Brake bleeding - Alfa Romeo Bulletin Board & Forums

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post #1 of 3 (permalink) Old 05-14-2012, 11:41 AM Thread Starter
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Brake bleeding

Well, had the drivers side rear caliper start leaking at the emergency brake mechanism. Replaced both calipers with rebuilt units. After that I had no pedal at all, all the way to the floor. Replaced the MC with a new ATE 22mm.unit. I have been bleeding the brakes with a power bleeder at the master cylinder and the old have assistant pump pedal and open bleeder screw. I have worked around the brake system at leaset 10 times and am still getting a slghtly soft pedal. After 1 pump pedal comes back to normal. Checked the brake booster and it operates normally. (hard pedal when car is off) Could this be a bad master cylinder, what have I missed. I have pumped at least 4-5 pints of fluid thru the system.
Anybody got any ideas?
I'm stumped, I've done this procedure before and have never had this much trouble bleeding the brakes. I am getting no air in the bleeder tubes and have even pressurized the system at the MC and let it sit for a couple of hours, there is no brake line leak and the pressure at the bleeder stays at 12-14 psi.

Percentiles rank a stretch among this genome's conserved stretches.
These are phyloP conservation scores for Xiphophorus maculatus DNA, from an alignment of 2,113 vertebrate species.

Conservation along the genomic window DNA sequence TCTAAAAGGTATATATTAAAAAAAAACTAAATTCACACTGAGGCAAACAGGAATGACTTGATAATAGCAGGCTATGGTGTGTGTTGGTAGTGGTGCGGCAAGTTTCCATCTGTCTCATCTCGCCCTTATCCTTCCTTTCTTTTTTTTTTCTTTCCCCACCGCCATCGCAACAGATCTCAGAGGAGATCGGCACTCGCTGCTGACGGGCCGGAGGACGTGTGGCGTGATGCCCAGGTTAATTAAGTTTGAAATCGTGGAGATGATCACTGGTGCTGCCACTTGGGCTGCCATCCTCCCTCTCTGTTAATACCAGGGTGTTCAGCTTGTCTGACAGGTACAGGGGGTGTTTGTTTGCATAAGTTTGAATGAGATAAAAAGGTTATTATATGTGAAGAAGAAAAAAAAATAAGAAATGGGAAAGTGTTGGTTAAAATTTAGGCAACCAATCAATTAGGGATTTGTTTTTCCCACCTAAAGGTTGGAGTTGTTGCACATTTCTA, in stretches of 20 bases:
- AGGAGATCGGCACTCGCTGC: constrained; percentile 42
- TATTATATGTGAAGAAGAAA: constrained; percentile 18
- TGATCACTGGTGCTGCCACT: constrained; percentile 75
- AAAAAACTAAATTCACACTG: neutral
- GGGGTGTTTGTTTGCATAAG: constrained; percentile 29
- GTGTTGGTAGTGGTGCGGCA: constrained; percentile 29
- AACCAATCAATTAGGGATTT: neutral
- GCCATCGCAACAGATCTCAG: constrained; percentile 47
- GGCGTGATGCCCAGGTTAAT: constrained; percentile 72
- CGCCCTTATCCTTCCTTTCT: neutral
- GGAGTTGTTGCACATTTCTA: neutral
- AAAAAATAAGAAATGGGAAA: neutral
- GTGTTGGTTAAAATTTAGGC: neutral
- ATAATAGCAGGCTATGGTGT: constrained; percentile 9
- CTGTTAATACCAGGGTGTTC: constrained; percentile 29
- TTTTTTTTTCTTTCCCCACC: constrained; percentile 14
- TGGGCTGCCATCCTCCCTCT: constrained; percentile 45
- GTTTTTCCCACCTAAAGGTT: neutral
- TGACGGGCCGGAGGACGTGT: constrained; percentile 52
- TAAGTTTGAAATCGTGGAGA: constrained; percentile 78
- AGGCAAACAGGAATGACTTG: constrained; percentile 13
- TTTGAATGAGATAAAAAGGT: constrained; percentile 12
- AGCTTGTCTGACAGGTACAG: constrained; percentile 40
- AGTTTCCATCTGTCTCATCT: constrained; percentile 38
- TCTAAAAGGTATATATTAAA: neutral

Anybody have this much trouble bleeding the system?
Oh yeah, the car is a 1985 GTV6 with the clutch cylinder tied into the brake master cylinder, and yes I did bleed the clutch too.

Last edited by bayalfagtv6; 05-14-2012 at 11:43 AM.
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post #2 of 3 (permalink) Old 05-14-2012, 02:37 PM
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I recently had the rear discs and calipers replaced on the Milano. The car stopped but had a loooong pedal. It got better after a bit of driving, but the ultimate fix was to rebleed and reset clearances after a week.

This appears to be a common problem, and I suspect it's a combination of the pads needing to bed and there being a LOT of tiny nooks and crannies in the Milano rears for air bubbles to hide.


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post #3 of 3 (permalink) Old 05-16-2012, 07:50 AM
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One thing to try would be to put the hydraulics "on the stick" overnight. Depress the brake pedal to put the system under pressure. Use a stick to hold the brake pedal. Let it sit! Also be sure to double or triple check the adjustment of the rear pads.
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